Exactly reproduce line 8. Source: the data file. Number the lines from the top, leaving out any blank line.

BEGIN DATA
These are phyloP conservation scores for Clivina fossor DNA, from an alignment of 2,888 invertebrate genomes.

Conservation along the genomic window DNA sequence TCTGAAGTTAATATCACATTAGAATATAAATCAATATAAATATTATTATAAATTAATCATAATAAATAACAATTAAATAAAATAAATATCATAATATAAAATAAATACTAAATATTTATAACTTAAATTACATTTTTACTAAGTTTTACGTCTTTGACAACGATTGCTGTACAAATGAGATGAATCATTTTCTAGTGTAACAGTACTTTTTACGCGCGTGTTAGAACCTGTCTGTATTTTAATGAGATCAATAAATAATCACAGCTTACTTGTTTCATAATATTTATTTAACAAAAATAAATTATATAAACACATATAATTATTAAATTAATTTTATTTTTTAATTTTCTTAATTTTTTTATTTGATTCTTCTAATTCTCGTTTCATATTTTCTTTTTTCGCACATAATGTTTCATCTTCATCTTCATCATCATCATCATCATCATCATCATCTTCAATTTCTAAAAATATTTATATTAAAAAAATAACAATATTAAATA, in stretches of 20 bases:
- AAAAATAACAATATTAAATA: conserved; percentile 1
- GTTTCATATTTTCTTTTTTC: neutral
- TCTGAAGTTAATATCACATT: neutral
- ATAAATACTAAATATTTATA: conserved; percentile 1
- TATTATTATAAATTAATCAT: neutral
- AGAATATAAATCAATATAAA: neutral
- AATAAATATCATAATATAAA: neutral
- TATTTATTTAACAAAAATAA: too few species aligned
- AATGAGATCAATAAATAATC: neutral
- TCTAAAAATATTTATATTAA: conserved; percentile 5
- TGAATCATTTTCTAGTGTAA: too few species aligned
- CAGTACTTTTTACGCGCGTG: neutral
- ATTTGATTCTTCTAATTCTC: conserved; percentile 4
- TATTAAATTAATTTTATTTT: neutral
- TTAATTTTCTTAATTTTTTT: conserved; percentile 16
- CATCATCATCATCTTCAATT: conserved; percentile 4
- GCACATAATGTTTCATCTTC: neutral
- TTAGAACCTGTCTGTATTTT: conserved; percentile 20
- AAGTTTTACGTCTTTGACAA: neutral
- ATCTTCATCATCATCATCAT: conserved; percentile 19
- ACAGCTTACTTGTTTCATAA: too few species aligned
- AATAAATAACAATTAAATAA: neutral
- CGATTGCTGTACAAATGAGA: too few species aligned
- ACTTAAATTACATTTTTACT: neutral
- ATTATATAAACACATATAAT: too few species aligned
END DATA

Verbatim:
- AGAATATAAATCAATATAAA: neutral